You can tell the PRE and CLR are asynchronous easily by looking at the signal flow. PRESET and CLR pass to the output without any gating by the CLK signal (which would make them synchronous).

To prove this to yourself, assume the clock is not toggling, and both PRESET and CLEAR are '1' (inactive). Also, this circuit cannot have both PRE and CLR low at the same time.

Also assume the initial states for Q and Q':

PRE = 1, CLEAR = 1
Q = 1, Q' = 0

As long as you don't touch anything, everything will stay as it is (latched).

Now, pull CLR down to '0' without toggling the clock or data.


As shown in the image above, this clears Q from '1' to '0'. And, clock has not toggled. This means the circuit is asynchronous. From here the CLR signal can be inactivated (returned high) and the circuit will still hold its state.

An easy well to tell is the gating of the clock relative to the clear/enable/reset signals.

  • \$\begingroup\$ Thanks a million for the clear response. The setup arc you mentioned clarifies this for me - I suppose that either PRE or CLR would be normally be held low for longer than duration of the edge. You said that in your opinion my diagram showed a latch rather than a FF, and I wonder why? I thought that, by definition, a FF was an edge triggered device and that my diagram shows such a device? This begs another question; Why do some D FFs use the master slave configuration for edge detection, rather than the combination of AND and NOT gate in my diagram (which is much simpler)? \$\endgroup\$
    – Drummy
    Commented Aug 10, 2016 at 9:36
  • \$\begingroup\$ I would call it a pulse latch because rather than a true master-slave topology, it is a latch combined with pulse generator. So, the memory element is level sensitive for the duration of the pulse. Unlike a regular master-slave which (if there is no clock skew) is truly edge triggered. They are used in practice a good bit, but have drawbacks. There is built in "time-borrowing" through the duration of the pulse. This could be good if you need a few more % of the cycle (the setup time is lesser and lesser the longer the pulse is held, but this delay shows up in the next cycle). \$\endgroup\$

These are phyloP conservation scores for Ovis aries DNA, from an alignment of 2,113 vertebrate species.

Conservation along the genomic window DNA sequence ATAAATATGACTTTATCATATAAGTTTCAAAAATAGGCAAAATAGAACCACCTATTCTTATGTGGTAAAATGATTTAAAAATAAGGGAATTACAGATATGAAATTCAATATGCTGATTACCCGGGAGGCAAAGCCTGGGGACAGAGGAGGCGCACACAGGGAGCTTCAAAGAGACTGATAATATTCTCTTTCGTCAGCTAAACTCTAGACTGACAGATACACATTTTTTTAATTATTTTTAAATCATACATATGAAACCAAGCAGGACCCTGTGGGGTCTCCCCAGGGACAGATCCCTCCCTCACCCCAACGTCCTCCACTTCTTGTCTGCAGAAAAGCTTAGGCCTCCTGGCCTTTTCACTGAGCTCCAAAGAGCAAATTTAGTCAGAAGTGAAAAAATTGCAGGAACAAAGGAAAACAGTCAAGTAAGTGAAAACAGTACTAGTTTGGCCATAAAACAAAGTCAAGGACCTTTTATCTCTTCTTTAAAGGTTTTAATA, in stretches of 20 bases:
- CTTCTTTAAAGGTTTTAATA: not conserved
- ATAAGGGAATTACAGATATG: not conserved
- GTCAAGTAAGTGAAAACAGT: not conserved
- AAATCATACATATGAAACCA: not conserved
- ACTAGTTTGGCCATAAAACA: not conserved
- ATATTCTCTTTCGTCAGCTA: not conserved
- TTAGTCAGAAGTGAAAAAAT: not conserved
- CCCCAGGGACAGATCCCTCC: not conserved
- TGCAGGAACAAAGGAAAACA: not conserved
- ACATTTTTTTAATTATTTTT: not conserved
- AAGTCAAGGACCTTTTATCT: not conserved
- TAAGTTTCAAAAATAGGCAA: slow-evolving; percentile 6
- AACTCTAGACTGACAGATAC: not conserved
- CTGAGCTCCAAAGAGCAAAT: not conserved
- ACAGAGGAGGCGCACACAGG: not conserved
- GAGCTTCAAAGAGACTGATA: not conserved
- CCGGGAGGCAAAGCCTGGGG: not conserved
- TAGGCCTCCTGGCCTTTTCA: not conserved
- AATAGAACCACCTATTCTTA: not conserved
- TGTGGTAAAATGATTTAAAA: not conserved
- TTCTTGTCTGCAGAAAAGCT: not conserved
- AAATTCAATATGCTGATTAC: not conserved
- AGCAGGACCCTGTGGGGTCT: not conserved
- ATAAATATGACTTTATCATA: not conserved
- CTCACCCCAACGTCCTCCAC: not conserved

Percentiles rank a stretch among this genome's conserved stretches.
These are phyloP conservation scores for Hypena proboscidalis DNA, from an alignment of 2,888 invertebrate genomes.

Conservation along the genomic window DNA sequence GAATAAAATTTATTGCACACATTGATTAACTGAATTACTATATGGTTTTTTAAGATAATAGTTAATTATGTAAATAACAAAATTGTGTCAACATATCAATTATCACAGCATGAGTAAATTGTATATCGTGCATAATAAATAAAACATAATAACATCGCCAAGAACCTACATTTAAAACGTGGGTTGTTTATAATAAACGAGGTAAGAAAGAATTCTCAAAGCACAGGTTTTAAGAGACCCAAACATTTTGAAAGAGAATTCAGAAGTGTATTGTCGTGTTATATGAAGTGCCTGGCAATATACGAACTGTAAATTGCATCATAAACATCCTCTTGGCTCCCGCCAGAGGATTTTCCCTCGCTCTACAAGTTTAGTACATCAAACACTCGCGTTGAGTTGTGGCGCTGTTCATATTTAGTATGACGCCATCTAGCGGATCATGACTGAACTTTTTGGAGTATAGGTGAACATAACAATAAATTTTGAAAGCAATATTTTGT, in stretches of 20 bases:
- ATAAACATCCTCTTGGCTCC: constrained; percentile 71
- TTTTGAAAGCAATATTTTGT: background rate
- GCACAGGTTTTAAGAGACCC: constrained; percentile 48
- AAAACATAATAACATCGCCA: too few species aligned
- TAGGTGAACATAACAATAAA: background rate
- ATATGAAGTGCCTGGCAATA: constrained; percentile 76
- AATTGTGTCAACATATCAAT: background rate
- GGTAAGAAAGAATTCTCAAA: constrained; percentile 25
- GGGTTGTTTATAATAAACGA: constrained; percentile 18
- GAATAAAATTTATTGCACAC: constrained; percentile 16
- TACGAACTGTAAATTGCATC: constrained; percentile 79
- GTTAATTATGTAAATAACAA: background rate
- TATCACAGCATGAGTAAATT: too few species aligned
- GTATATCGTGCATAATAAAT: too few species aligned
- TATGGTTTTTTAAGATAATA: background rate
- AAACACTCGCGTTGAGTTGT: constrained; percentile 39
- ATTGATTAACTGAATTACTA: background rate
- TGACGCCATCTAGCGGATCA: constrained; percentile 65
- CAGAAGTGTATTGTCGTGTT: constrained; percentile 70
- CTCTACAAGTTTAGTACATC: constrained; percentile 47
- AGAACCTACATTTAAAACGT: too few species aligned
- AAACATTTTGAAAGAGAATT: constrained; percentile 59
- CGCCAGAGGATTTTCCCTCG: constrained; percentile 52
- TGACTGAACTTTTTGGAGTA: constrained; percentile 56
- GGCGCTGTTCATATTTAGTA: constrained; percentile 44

– jbord39
    Commented Aug 10, 2016 at 14:47
  • \$\begingroup\$ The most common reason they are not used is because it is not guaranteed with regular CMOS to actually work (they are used commonly in custom blocks, at certain companies). You must margin it for all corners (slow nmos/fast pmos, etc) so that the pulse from the edge detector is wide enough to actually fully capture the input data D. This can be hard to do, especially for low voltage, without resorting to prohibitively large delay chains in the edge detector (1 inverter is usually not enough, would need 3 probably). \$\endgroup\$
    – jbord39
    Commented Aug 10, 2016 at 14:49
  • \$\begingroup\$ @Drummy: Not sure you know about the "Accept Answer" feature. Just in case you thought this was what you were looking for :P \$\endgroup\$
    – jbord39
    Commented Aug 11, 2016 at 1:40

Your Answer

By clicking “Post Your Answer”, you agree to our terms of service and acknowledge you have read our privacy policy.

Not the answer you're looking for? Browse other questions tagged or ask your own question.